That no one wants to buy either. I disagree with your first line/premise.

Music has never been less important to a person's life than it is today.
So business shouldn't pay musicians when they use music to sell their products.
If music is unimportant why has Facebook signed a deal with Spotify, why has Apple put music players and music apps on all it's gadgets?

Perhaps the public doesn't want to pay for music, but those companies exploiting music to power their products should. No?
Old 13th July 2012
  #1720
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Quote:
Originally Posted by chrisso View Post
You do remember that Wikipedia was absolute numbero uno, front and center against SOPA. hardly an unbiased source for analysis then.
The referenced Wikipedia blog that I was discussing was just that: a blog. I don't think Wikipedia as an entity would claim to be neutral toward the subject SOPA. They aren't; they took a very clear position. That doesn't itself invalidate anything its representatives or supporters say.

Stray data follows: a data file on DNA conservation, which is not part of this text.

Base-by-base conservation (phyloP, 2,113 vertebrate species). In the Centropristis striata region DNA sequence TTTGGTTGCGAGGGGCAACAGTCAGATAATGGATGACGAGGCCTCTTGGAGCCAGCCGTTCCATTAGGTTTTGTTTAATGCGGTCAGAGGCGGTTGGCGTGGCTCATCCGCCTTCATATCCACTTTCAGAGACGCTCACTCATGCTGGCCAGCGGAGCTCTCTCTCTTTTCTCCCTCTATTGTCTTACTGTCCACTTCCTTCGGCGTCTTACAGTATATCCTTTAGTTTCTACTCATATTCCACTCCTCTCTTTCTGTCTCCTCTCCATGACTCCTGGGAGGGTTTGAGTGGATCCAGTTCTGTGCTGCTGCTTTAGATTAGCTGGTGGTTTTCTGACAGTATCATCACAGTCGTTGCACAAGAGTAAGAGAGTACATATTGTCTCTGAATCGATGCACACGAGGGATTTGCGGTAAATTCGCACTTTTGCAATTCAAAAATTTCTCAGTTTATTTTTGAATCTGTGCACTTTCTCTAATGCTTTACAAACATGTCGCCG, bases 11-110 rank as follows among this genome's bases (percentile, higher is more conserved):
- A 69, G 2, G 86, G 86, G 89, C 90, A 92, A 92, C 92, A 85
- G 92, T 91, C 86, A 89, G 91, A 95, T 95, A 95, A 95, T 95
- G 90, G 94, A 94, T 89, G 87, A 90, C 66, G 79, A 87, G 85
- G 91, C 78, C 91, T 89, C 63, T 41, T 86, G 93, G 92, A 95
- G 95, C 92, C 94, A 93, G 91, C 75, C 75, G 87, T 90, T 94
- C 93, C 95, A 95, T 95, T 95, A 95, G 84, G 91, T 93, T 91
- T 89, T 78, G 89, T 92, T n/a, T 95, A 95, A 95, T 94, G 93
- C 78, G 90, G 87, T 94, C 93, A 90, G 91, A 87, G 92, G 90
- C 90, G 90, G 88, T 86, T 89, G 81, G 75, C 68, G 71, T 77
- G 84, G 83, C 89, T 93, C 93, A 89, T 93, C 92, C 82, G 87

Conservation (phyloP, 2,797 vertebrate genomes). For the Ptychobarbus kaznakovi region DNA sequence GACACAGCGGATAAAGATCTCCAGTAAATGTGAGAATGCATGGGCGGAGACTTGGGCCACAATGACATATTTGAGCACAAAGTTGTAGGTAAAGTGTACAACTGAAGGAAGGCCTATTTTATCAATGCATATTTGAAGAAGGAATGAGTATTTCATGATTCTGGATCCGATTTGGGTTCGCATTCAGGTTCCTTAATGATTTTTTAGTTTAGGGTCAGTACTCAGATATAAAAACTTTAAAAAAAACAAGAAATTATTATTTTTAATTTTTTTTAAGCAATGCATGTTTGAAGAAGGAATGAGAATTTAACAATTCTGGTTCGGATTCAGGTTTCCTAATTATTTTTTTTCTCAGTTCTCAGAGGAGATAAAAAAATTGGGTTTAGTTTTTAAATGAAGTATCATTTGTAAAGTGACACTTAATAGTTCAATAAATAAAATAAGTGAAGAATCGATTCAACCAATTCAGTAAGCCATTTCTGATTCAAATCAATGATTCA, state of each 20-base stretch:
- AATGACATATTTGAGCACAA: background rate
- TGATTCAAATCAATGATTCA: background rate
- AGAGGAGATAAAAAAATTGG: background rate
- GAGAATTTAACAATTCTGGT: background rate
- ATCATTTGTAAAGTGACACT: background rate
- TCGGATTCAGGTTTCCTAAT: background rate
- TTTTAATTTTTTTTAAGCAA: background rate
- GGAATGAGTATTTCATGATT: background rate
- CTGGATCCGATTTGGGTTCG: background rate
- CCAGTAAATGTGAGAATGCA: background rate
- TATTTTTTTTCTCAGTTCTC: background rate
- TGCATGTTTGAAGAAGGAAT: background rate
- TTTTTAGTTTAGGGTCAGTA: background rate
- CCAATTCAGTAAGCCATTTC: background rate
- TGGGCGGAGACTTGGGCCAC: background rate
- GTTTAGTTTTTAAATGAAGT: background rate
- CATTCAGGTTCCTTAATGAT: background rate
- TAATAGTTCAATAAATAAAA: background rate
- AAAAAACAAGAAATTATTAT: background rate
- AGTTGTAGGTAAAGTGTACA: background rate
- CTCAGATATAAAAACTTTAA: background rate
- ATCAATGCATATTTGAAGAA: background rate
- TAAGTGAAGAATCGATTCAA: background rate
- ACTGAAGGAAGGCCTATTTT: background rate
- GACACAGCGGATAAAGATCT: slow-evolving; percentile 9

Quote:
Originally Posted by chrisso View Post
I have otherwise rational friends who literally feared for their Facebook accounts.
I don't know how widespread that view was; it wasn't my experience, to be sure. Word of mouth chains will obscure the truth of most subject matters, and the opposition to SOPA was very much a word-of-mouth based movement, rather than one decreed from above. As I briefly discuss in this previous post, most of the big names in technology fields were either neutral toward or in favor of SOPA until public opinion gave them cause to change their stances (here's one notably direct example).